Dr Manesh Saxena explains new blood pressure injection
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What’s more, a common ailment that affects one in three Britons can lead to age-related macular degeneration, which is the “leading” course of blindness. High blood pressure, otherwise known as hypertension, affects one in three Britons, the charity Blood Pressure UK pointed out. Moreover, having a high blood pressure reading is linked to age-related macular degeneration, the NHS certified.
Age-related macular degeneration (AMD)
The condition typically begins in a person’s 50s and thereafter, which can lead to partial blindness.
AMD affects the middle part of a person’s vision, causing blurriness and distortion.
“If it gets worse, you might struggle to see anything in the middle of your vision,” the NHS warned.
AMD can affect one eye, or both, and it can make numerous day-to-day activities more arduous.
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Examples include watching TV, reading, driving, and recognising faces.
AMD may also lead to:
- Seeing straight lines as wavy or crooked
- Objects looking smaller than normal
- Colours seeming less bright than they used to
- Seeing things that are not there (hallucinations).
If you are fastidious with your eye examinations, an optometrist is likely to pick up on early warning signs of AMD before symptoms present themselves.
There are two types of AMD: dry and wet. The former is caused by a build-up of a fatty substance, known as druse, at the back of the eyes.
Dry AMD is more common, and the condition tends to worsen over a number of years.
Wet AMD, on the other hand, while less common, can rapidly worsen within a matter of days or weeks.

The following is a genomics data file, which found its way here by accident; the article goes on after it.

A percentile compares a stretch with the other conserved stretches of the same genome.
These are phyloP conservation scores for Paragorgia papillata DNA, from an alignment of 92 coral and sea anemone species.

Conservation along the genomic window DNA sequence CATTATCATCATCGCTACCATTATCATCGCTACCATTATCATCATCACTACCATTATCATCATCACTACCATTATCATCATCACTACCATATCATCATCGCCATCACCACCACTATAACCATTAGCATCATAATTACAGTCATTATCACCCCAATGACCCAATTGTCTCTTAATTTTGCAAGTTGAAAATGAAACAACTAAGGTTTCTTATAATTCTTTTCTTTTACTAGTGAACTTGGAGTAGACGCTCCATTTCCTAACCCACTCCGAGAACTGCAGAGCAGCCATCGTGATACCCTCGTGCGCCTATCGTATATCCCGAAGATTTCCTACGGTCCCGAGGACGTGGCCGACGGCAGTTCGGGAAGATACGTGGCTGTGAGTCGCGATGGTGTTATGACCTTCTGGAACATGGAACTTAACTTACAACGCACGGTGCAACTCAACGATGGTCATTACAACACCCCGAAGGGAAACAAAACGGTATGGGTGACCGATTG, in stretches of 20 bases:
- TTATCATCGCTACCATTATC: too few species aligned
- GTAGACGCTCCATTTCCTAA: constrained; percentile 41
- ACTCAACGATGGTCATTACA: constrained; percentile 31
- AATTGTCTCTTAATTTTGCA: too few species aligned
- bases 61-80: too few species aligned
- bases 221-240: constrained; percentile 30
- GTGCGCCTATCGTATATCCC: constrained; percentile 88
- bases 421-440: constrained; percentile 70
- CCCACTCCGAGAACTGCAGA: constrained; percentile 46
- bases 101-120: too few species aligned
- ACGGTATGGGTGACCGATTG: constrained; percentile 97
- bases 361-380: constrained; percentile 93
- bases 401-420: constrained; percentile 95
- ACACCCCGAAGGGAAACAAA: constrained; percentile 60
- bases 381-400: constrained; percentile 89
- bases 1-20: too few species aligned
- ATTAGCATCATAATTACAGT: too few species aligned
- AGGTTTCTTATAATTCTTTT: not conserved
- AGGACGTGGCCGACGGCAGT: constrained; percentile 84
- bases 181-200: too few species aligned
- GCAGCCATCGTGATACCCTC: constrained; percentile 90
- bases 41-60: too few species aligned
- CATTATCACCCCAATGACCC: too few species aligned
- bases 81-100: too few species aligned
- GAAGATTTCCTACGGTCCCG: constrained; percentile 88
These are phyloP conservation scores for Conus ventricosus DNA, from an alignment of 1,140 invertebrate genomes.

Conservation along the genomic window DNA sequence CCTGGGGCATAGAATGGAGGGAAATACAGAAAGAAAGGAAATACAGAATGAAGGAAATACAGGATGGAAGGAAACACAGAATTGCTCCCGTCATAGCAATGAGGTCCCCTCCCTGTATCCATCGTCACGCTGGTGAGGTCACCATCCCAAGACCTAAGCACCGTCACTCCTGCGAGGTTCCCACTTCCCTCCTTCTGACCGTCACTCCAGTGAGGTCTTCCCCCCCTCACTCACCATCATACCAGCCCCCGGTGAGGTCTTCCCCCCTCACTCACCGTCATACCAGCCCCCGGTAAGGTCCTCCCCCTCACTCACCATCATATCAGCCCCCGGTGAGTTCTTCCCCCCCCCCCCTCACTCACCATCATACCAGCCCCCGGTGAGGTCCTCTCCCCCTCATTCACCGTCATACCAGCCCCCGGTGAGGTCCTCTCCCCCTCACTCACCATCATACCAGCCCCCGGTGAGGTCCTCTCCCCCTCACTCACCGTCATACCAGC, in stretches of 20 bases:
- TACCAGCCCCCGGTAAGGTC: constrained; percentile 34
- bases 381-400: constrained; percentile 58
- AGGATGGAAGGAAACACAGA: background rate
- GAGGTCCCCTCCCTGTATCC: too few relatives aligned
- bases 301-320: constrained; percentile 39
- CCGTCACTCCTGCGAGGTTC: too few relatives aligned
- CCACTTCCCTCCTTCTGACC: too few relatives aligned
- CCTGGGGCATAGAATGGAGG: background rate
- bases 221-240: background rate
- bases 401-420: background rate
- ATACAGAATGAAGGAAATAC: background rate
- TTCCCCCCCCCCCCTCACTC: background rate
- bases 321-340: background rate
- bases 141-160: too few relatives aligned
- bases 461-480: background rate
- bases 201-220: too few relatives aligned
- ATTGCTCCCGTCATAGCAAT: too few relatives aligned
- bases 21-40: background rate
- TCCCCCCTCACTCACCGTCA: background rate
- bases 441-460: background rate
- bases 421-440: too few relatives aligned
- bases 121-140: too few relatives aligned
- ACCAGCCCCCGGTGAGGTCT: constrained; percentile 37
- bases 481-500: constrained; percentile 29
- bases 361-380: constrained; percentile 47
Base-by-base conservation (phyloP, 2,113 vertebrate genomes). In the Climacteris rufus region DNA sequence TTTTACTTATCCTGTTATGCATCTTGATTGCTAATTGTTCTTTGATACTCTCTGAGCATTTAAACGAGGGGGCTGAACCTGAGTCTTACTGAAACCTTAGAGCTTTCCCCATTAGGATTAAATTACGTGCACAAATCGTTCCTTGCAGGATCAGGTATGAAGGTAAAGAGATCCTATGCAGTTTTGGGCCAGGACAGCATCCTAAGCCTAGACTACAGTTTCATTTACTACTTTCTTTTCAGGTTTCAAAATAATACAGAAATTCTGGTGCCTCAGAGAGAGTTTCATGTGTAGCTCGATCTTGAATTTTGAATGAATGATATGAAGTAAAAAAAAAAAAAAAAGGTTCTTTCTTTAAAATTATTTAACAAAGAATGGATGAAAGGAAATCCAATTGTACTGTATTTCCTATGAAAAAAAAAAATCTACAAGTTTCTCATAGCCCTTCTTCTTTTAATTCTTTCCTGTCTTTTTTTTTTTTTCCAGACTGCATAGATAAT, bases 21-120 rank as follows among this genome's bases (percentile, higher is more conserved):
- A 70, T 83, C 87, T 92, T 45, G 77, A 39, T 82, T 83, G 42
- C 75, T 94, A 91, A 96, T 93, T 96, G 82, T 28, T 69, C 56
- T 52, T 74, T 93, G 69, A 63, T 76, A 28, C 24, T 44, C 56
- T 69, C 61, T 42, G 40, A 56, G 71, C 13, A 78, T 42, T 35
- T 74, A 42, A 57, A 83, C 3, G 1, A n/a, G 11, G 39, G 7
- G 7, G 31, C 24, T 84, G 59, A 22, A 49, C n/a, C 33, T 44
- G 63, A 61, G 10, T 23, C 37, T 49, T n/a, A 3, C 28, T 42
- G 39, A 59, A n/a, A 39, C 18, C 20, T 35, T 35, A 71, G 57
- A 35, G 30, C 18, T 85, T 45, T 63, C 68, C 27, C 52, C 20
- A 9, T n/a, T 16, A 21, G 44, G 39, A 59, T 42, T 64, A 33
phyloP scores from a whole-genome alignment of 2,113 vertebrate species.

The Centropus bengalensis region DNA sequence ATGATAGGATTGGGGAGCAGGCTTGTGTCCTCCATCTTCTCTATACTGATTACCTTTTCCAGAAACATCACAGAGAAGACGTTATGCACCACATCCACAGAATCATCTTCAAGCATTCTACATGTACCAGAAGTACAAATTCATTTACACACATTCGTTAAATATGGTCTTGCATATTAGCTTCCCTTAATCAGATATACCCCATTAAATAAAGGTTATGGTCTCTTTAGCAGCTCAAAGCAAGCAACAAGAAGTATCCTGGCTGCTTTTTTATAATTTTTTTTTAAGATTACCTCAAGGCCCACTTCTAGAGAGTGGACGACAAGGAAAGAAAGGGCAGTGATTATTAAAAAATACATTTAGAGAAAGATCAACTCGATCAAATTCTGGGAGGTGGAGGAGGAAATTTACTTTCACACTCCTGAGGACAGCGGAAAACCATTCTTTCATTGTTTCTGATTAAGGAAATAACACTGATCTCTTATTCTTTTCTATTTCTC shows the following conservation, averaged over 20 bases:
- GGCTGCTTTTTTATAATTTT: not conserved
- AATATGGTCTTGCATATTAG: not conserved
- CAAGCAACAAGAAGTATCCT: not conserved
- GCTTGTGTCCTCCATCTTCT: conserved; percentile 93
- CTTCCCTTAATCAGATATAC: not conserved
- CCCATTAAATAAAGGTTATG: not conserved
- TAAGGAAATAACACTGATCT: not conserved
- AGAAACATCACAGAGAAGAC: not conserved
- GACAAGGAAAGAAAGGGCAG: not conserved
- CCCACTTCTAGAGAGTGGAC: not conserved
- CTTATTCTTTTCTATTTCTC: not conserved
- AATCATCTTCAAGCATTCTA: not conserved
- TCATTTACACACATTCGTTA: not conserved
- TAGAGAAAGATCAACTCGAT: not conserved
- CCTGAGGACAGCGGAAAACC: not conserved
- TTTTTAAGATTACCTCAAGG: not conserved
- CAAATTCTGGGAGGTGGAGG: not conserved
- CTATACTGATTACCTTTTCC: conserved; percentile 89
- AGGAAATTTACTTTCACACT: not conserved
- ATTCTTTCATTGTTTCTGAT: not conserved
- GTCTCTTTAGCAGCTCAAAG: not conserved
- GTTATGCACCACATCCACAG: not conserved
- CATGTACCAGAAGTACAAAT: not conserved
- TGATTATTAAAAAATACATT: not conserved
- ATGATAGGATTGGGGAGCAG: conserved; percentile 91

Wet AMD is “caused by the growth of abnormal blood vessels at the back of the eyes”.
Treatment is needed to help prevent vision from getting worse, so prompt diagnosis is key.
Treatment might involve regular eye injections and a light treatment called photodynamic therapy.
Injections can improve the vision for three out of 10 people who have wet AMD.
Before the injection is given, eye drops are given to numb the area, leading to “minimal discomfort”.
For nine out of 10 patients treated, injections help to stop vision from getting worse.
What is photodynamic therapy?
“A light is shined at the back of the eyes to destroy the abnormal blood vessels that cause wet AMD,” the NHS explained.
This type of treatment typically needs to be done repeatedly and in conjunction with injections.
Side effects may include temporary vision problems, and sensitivity to light for a few days or weeks.
In addition to high blood pressure, AMD is linked to: obesity, smoking, and having a family history of the condition.
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